c.2014 Antebellum "Precision" Banjo Bass

Update: I've recorded a new soundclip that's a bit more accurate tone-wise. Now, back to the original post!

Well, here's "part one" of my newest banjo bass duo: this is the fretted, bass guitar style instrument. I'm calling it a "Precision Banjo Bass" for lack of a better moniker. This instrument has taken a lot of thought to build just right, but I'm super, super pleased with the results. It achieved all of the goals I wanted: stability, volume and punch, easy of playability, light weight (it's only 6lbs 5oz!), and ergonomically it's a very comfortable instrument to play for long periods. It also looks pretty wild.

Update: Since finishing this I've put about 8 hours of play into it as I write this, 2 of which were "on stage" and 1 in a jam. It's simply a blast to play and the crowd response from audience and other musicians is pure joy. One fella came up to me and said, "I love the way your bass looks like a banjo" -- he thought I was plugged-in because there was an amp for our microphones behind me -- and when I told him it was all acoustic and it was a banjo bass, the look of surprise that ran across his face was priceless.

Compared to the upright/double bass version of this same idea that I'm working on at the moment, this "Precision" banjo bass uses more off-the-shelf pieces: namely that Warmoth showcase "Tele" style bass neck with the gorgeous birdseye maple speckled throughout.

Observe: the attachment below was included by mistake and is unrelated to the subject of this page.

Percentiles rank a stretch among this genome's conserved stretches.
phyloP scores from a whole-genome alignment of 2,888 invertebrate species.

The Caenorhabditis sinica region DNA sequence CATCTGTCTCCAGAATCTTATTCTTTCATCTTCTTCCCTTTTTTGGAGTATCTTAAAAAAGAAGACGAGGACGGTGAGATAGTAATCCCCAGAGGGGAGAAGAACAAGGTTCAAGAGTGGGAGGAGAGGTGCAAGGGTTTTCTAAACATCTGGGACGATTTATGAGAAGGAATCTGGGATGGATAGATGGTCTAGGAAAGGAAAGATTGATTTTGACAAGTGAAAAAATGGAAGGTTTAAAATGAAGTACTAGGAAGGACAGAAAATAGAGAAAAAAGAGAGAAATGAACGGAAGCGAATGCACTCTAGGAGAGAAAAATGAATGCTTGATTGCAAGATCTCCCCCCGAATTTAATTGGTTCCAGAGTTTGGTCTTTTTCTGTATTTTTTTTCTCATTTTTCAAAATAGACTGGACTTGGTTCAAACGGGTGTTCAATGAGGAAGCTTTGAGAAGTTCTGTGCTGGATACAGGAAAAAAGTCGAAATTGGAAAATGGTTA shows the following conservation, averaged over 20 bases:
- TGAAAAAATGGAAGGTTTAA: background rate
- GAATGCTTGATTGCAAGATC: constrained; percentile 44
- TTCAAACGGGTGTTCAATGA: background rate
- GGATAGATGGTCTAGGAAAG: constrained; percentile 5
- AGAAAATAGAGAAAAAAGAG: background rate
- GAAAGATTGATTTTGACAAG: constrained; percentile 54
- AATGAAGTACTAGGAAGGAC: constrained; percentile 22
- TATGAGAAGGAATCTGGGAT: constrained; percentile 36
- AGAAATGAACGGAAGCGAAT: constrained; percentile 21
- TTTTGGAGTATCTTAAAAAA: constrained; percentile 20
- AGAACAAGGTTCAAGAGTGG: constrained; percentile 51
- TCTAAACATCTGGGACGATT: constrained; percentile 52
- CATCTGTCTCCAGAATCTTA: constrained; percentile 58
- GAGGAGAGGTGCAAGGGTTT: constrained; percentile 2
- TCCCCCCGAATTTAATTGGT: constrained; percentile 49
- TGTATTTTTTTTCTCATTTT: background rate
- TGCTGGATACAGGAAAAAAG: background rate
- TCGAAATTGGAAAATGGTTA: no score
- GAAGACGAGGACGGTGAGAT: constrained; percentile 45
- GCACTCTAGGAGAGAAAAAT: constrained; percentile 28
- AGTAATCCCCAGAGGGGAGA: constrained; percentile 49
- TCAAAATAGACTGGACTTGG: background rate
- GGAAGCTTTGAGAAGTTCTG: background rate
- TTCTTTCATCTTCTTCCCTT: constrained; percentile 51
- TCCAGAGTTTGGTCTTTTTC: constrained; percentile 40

The rim is also a pre-tensioned, off-the-shelf 18" Remo "tar" which happens to have their "Skyndeep" goatskin-looking synthetic head and a curious textured finish all around the outside of the rim which further gives the instrument a stand-out look.

The Warmoth neck is nice quality of course -- and a straight "string tree" plus Hipshot tuners give it a snazzy and simple look. The 1 1/2" width (my preference) nut is GraphTech stuff which I used because it'll be easy and slippery for the strings I'm using...

...which are Savarez "classical bass guitar" strings with a nylon core. They're like oversized classical guitar strings. This was a necessary part of this project because #1 they sound warmer than conventional steel electric bass strings and #2 they put less tension on the head than steel strings (a plus for banjo-style instruments) and #3 they cost $15 a pop rather than $100 a pop for 1/4 size double bass strings which would be my first choice. Also, being roundwound, they have more of a "bass guitar" feel and tonality -- more piano than bell-bottomed upright tone.

The frets are giant... which feel perfect with the nylon strings. Note that action is jacked up to about 3/32" at the 12th on the treble side and 1/8" on the bass side. The nylon cores wobble more than steel cores so, just like on a double bass, action needs to be higher than on an electric bass so you can dig into it and avoid fret buzz. Still, because of the nylon strings, the difference is negated as the tension is so light comparatively.

The aluminum trim "waist" is an absolutely necessary part of the design. My last fretted banjo bass was the same size but suffered an awkward feel in the lap due to the rim "slipping" past the leg or pushing the neck too far away from the hands. This "waist frame" is roughly the size of an electric bass and balances the whole instrument on your knee just right. I can't stress enough how important this addition was to making this a viable instrument.